As Freddie Spencer climbed to the top step of the 1982 Daytona Superbike podium, he knew he was done racing Superbikes. His first year in Grand Prix loomed before him, and he had already tasted Formula 1 perfection aboard the Honda FWS1000. He knew what a good racebike should feel like and the CB900F-based Superbike wasn’t it.
“It was a handful,” Freddie reflects. “In this corner, it would move around in about six different directions before you could turn it. In that corner, it would move in eight! It was never settled, never calm. I won Daytona on it in ’82 and told Honda I was done with Superbikes.”
At this point, historians are scratching their heads and wondering, “So how did he win Daytona Superbike in ’83, ’84 and ’85?”
“Because in the fall of ’82, I tested the prototype 750 Interceptor at Daytona. I was almost three seconds a lap faster than on the old CB and that was after about six laps! I told Honda I wanted to race Daytona. By March, the bike was really good.”
Honda admits the 1983 750 Interceptor was the first production bike built with racing in mind, but Big Red wasn’t alone: Suzuki’s ’83 GS750 and Kawasaki’s ’83 GPz750 bristled with race-inspired bits, and suddenly, all of us on Katana 1000s and GPz1100s and XS1100s found our-selves on heavy, wobbly streetbikes. I know because I was 21 years old and even my modded Kat couldn’t turn and rev like the shiny red Interceptor my buddy Don Debusk bought.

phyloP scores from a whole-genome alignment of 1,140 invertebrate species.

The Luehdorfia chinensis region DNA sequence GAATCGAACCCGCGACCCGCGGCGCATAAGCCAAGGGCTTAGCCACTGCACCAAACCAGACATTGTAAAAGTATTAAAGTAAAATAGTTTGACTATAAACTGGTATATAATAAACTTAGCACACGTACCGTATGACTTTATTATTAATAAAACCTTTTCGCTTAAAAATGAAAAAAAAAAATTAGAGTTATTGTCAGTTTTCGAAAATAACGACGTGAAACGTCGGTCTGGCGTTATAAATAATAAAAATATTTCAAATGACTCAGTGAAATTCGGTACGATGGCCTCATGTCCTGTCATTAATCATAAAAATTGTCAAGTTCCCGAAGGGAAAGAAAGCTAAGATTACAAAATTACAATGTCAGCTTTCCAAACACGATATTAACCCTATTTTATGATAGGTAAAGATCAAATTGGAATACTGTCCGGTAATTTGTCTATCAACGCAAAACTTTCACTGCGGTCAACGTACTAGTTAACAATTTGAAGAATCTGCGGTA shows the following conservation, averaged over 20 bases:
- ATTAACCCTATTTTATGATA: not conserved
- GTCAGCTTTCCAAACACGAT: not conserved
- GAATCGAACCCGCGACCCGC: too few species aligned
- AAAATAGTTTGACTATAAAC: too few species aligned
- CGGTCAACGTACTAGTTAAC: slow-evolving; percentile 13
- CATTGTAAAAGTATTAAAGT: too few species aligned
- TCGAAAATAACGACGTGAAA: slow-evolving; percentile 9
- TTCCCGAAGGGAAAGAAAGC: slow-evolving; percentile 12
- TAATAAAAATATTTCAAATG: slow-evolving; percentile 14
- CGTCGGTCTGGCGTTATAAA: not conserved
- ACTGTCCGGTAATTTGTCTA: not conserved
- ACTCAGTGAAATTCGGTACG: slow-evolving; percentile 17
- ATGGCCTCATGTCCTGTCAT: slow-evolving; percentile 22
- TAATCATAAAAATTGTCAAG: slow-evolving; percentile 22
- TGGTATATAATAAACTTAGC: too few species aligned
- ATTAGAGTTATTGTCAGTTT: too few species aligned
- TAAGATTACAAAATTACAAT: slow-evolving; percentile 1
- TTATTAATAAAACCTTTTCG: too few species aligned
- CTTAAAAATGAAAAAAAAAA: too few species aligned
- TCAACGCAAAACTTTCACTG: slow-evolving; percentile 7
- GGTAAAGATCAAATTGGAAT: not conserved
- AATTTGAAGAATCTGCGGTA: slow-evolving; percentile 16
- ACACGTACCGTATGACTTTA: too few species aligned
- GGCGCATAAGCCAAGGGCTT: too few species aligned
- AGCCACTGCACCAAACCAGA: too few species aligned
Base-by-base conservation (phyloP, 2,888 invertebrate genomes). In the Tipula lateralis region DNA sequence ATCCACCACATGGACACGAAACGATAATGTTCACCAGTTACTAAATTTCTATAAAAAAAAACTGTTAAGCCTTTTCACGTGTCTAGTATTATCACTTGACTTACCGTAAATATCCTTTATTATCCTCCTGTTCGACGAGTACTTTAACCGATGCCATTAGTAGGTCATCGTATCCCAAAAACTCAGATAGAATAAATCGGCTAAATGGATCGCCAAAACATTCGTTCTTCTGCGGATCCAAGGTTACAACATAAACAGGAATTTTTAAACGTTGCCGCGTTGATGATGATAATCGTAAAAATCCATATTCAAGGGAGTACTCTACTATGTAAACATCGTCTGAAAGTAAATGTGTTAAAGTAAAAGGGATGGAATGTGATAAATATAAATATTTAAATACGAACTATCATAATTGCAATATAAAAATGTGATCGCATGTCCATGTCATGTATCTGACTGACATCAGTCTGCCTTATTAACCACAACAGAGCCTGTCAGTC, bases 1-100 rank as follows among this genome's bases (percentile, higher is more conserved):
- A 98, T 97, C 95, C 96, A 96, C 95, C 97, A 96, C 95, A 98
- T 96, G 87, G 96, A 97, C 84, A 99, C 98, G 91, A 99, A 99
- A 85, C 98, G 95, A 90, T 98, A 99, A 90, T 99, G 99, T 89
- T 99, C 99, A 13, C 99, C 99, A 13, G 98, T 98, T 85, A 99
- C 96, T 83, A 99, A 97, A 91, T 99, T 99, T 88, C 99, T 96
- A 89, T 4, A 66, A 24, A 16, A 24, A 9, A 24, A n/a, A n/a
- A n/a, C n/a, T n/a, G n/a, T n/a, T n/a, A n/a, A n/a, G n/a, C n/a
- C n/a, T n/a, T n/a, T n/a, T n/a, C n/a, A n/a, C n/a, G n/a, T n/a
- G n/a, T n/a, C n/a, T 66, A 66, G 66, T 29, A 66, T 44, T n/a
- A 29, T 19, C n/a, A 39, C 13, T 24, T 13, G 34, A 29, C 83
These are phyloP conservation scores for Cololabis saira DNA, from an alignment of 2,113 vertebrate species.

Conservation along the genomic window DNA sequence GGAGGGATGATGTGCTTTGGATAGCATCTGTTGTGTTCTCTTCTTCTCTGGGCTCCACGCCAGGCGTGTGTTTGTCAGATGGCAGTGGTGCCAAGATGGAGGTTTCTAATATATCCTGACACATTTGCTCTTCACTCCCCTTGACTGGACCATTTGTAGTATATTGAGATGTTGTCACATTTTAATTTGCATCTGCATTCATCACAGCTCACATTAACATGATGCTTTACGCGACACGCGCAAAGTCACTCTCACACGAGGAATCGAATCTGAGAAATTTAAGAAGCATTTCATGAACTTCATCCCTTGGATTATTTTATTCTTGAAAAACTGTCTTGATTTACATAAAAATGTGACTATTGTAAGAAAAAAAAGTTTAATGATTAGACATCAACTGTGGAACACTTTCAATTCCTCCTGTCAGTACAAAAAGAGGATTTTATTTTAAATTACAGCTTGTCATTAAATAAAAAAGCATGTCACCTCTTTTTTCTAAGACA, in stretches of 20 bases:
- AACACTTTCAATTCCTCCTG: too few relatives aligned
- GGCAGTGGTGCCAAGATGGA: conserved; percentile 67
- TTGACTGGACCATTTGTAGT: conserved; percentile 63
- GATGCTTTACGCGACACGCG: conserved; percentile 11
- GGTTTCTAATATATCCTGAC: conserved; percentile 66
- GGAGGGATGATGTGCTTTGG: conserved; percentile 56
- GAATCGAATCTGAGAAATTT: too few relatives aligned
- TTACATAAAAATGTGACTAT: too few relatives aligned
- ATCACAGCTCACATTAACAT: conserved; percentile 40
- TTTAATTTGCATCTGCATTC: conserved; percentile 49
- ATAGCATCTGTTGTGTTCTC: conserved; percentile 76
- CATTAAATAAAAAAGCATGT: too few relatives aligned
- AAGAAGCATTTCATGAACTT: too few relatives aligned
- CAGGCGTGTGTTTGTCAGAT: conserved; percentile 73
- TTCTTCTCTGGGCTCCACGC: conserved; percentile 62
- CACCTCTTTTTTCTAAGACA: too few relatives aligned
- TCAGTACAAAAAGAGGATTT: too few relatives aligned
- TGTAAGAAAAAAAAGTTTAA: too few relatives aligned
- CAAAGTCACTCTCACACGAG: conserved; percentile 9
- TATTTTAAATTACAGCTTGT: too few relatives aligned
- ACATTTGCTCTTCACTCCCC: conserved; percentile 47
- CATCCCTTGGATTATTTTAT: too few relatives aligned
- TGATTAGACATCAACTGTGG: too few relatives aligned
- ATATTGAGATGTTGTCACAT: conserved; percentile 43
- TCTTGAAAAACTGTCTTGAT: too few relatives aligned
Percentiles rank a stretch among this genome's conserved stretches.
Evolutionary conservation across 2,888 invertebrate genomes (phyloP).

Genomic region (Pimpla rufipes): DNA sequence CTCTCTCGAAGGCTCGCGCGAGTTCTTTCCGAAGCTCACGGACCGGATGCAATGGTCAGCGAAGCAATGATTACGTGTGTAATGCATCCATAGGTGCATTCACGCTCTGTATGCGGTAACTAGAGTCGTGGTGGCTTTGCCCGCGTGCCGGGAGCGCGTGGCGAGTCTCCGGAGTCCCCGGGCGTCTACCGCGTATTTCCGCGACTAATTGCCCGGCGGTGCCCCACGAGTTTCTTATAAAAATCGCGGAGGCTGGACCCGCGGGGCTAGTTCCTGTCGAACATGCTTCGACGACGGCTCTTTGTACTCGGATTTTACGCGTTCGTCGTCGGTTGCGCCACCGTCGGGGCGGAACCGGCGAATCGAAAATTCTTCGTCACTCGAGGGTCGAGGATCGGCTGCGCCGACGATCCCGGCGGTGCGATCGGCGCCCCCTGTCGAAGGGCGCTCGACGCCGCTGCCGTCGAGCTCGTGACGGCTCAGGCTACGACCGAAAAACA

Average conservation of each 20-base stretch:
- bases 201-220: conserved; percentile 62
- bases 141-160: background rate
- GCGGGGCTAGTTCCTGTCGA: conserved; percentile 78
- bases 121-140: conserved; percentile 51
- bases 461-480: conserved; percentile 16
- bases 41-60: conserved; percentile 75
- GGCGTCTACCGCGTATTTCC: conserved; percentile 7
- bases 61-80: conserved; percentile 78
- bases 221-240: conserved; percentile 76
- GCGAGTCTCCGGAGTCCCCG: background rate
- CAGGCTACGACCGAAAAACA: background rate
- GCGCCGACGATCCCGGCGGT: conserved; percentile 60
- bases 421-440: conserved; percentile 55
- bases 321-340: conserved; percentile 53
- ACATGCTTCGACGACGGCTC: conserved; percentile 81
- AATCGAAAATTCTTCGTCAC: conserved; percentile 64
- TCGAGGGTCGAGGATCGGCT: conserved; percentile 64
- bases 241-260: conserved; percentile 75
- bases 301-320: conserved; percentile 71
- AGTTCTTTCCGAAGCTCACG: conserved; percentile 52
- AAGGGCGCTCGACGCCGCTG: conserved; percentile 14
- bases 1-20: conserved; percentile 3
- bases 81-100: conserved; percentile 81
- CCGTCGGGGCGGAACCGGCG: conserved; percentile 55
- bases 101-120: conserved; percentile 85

A 21-year-old street rider in Salt Lake City had just realized what a 21-year-old racer in Daytona knew: The Superbike class that was born in America in 1976 had just become Priority Number One for the Japanese factories.
Those two kids’ lives have been massively affected by street-legal superbikes, and we found ourselves at the age of 51 in the paddock of Chuckwalla Valley Raceway surrounded by six of the most significant Superbikes in history: 1986 Suzuki GSX-R750 Limited Edition, 1990 Honda RC30, 1989 Yamaha FZR750RR OW-01, 1992 Ducati 888 SP4S, 1991 Kawasaki ZX-7R and a 1999 Yamaha YZF-R7 OW-02.
Spencer had raced and won on a Two Brothers RC30 in 1991, competing against the OW-01, ZX-7R and 888, but he’d never had a chance to ride any of these other machines. Spencer enjoys motorcycle history and could relate each bike to a rider, guys like Raymond Roche, Kevin Schwantz, Scott Russell, Doug Polen, Doug Chandler, Troy Corser and Thomas Stevens—champions all. Our job was to lap Chuckwalla on these six jewels and compare notes, while benchmarking them against two of the best modern sportbikes available today: the Aprilia RSV4 Factory APRC SE and a Suzuki GSX-R750 Yoshimura Limited Edition. And if you know Freddie Spencer, you know he wasn’t going to just cruise around.